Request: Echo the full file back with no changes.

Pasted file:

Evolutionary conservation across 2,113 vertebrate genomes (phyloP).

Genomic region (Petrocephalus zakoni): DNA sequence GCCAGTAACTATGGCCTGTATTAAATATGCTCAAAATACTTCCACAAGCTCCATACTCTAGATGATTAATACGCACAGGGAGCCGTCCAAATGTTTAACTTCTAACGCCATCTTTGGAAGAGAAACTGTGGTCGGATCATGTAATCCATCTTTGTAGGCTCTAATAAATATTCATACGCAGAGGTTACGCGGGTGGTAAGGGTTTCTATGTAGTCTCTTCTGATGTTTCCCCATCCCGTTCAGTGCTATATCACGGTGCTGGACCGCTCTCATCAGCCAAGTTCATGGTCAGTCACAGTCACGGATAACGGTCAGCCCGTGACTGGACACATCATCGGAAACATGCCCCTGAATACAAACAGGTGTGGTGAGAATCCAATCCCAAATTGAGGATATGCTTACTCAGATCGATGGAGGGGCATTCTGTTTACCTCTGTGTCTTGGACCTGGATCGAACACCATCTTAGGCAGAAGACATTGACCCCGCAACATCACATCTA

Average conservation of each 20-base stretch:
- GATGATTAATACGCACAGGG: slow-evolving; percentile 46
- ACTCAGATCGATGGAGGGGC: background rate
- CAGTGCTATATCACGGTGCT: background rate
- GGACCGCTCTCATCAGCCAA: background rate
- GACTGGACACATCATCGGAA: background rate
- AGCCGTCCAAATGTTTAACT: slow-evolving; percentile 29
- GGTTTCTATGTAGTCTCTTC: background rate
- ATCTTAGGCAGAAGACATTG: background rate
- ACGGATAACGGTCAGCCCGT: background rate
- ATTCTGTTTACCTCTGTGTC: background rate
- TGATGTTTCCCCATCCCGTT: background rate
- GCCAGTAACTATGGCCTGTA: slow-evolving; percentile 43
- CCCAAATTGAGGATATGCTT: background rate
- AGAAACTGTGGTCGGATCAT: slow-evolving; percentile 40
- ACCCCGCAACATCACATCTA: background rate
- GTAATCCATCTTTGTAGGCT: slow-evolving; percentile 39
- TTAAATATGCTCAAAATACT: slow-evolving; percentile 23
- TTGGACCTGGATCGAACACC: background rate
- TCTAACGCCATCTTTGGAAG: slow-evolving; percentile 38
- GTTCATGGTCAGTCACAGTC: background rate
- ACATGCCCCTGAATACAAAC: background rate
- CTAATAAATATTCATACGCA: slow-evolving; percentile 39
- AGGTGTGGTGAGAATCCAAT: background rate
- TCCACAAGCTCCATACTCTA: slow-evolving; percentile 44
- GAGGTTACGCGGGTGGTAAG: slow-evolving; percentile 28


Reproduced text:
Evolutionary conservation across 2,113 vertebrate genomes (phyloP).

Genomic region (Petrocephalus zakoni): DNA sequence GCCAGTAACTATGGCCTGTATTAAATATGCTCAAAATACTTCCACAAGCTCCATACTCTAGATGATTAATACGCACAGGGAGCCGTCCAAATGTTTAACTTCTAACGCCATCTTTGGAAGAGAAACTGTGGTCGGATCATGTAATCCATCTTTGTAGGCTCTAATAAATATTCATACGCAGAGGTTACGCGGGTGGTAAGGGTTTCTATGTAGTCTCTTCTGATGTTTCCCCATCCCGTTCAGTGCTATATCACGGTGCTGGACCGCTCTCATCAGCCAAGTTCATGGTCAGTCACAGTCACGGATAACGGTCAGCCCGTGACTGGACACATCATCGGAAACATGCCCCTGAATACAAACAGGTGTGGTGAGAATCCAATCCCAAATTGAGGATATGCTTACTCAGATCGATGGAGGGGCATTCTGTTTACCTCTGTGTCTTGGACCTGGATCGAACACCATCTTAGGCAGAAGACATTGACCCCGCAACATCACATCTA

Average conservation of each 20-base stretch:
- GATGATTAATACGCACAGGG: slow-evolving; percentile 46
- ACTCAGATCGATGGAGGGGC: background rate
- CAGTGCTATATCACGGTGCT: background rate
- GGACCGCTCTCATCAGCCAA: background rate
- GACTGGACACATCATCGGAA: background rate
- AGCCGTCCAAATGTTTAACT: slow-evolving; percentile 29
- GGTTTCTATGTAGTCTCTTC: background rate
- ATCTTAGGCAGAAGACATTG: background rate
- ACGGATAACGGTCAGCCCGT: background rate
- ATTCTGTTTACCTCTGTGTC: background rate
- TGATGTTTCCCCATCCCGTT: background rate
- GCCAGTAACTATGGCCTGTA: slow-evolving; percentile 43
- CCCAAATTGAGGATATGCTT: background rate
- AGAAACTGTGGTCGGATCAT: slow-evolving; percentile 40
- ACCCCGCAACATCACATCTA: background rate
- GTAATCCATCTTTGTAGGCT: slow-evolving; percentile 39
- TTAAATATGCTCAAAATACT: slow-evolving; percentile 23
- TTGGACCTGGATCGAACACC: background rate
- TCTAACGCCATCTTTGGAAG: slow-evolving; percentile 38
- GTTCATGGTCAGTCACAGTC: background rate
- ACATGCCCCTGAATACAAAC: background rate
- CTAATAAATATTCATACGCA: slow-evolving; percentile 39
- AGGTGTGGTGAGAATCCAAT: background rate
- TCCACAAGCTCCATACTCTA: slow-evolving; percentile 44
- GAGGTTACGCGGGTGGTAAG: slow-evolving; percentile 28